Univariate incidence rate analyses were performed using the iri procedure25 of STATA version 9 (StataCorp LP, College Station, TX). All other statistical analyses were performed using SAS software version 9.1 (SAS Institute, Inc, Cary, NC). A 2-sided a level of .05 was used to assess statistical significance.

RESULTS

Patient Characteristics

Table 1A

Table 1B

and present the baseline characteristics of PPI-compliant and PPI-noncompliant groups for the COX-2—selective and nonselective NSAID populations. Of the 12,562 patients taking COX-2–selective NSAIDs who met the selection criteria, 8907 (70.9%) were identified as PPI compliant; of the 17,487 patients taking nonselective NSAIDs who met the selection criteria, 12,092 (69.1%) were identified as PPI compliant. PPI-compliant patients were older than PPI-noncompliant patients in both the COX-2–selective (mean age, 53.8 years vs 50.5 years) and nonselective(mean age, 50.0 years vs 46.4 years) NSAID populations. Patients

were enrolled in a variety of health plan types, though most were in health maintenance organizations and preferred provider organizations. At baseline, the PPI-compliant and PPI-noncompliant groups were comparable in GERD-related comorbidities, except for sleeplessness. In both the COX-2—selective and nonselective NSAID populations, PPI-compliant patients had slightly higher Charlson comorbidity index values than the PPI-noncompliant patients. On average, 102 days and 104 days had elapsed between the GERD index date and the first PPI dispensing in the COX-2-selective and nonselective NSAID populations, respectively.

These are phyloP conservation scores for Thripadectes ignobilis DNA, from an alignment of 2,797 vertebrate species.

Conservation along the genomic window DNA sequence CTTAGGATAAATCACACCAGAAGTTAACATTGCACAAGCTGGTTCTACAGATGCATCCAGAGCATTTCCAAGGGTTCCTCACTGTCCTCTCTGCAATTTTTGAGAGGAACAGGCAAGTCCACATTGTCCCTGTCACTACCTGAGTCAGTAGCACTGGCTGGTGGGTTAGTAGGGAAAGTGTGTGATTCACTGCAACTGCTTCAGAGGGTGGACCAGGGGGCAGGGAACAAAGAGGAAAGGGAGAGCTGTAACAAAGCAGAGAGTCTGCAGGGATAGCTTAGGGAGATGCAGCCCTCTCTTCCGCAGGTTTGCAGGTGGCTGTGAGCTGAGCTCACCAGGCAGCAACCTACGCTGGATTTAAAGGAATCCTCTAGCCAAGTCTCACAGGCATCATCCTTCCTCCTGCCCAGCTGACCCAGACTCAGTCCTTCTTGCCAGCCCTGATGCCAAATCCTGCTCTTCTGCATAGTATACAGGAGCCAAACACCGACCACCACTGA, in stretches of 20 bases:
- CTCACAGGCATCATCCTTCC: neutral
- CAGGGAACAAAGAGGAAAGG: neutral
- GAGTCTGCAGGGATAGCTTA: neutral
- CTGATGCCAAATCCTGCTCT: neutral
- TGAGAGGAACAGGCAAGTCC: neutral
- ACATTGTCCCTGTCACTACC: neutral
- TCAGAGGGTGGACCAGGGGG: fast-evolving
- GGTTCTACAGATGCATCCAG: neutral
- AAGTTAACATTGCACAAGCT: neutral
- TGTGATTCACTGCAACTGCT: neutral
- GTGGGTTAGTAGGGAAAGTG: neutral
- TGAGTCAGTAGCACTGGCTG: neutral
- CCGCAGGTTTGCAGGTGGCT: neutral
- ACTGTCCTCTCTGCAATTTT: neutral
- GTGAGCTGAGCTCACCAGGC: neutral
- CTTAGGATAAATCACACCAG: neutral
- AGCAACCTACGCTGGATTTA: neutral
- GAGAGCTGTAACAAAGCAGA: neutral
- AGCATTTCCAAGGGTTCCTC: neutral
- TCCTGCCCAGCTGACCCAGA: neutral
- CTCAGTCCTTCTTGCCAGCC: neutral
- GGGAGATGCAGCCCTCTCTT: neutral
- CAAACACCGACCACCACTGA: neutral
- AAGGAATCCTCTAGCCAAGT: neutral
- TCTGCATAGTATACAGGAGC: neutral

Impact of PPI Compliance on NSAID Treatment Duration

Table 2

presents the average duration of NSAID treatment in the PPI-compliant and noncompliant groups for both the COX-2—selective and nonselective NSAID cohorts. Overall, the COX-2–selective group had a longer NSAID treatment duration than the nonselective NSAID group, suggesting that patients exposed to cotherapy with a COX-2–selective NSAID and a PPI had better tolerability of NSAID intake than those exposed to cotherapy with a nonselective NSAID and a PPI. Within each NSAID group, the Kaplan-Meier survival analyses yielded a longer NSAID treatment duration in the PPI-compliant group (COX-2 selective, 214.1 days; nonselective, 92.0 days) than in the PPI-noncompliant group (COX-2 selective, 111.9 days; nonselective, 55.0 days). These results were confirmed by multivariate Cox proportional hazards regression analysis, which showed that PPI-compliant patients had significantly longer NSAID treatment duration than PPI-noncompliant patients. PPIcompliant patients took COX-2–selective NSAIDs 84.0 days longer (95% CI = 76.2, 89.1 days); they took nonselective NSAIDs 20.8 days longer (95% CI = 17.6, 23.5 days).

Impact of PPI Compliance on GI Event Incidence Rates

Table 3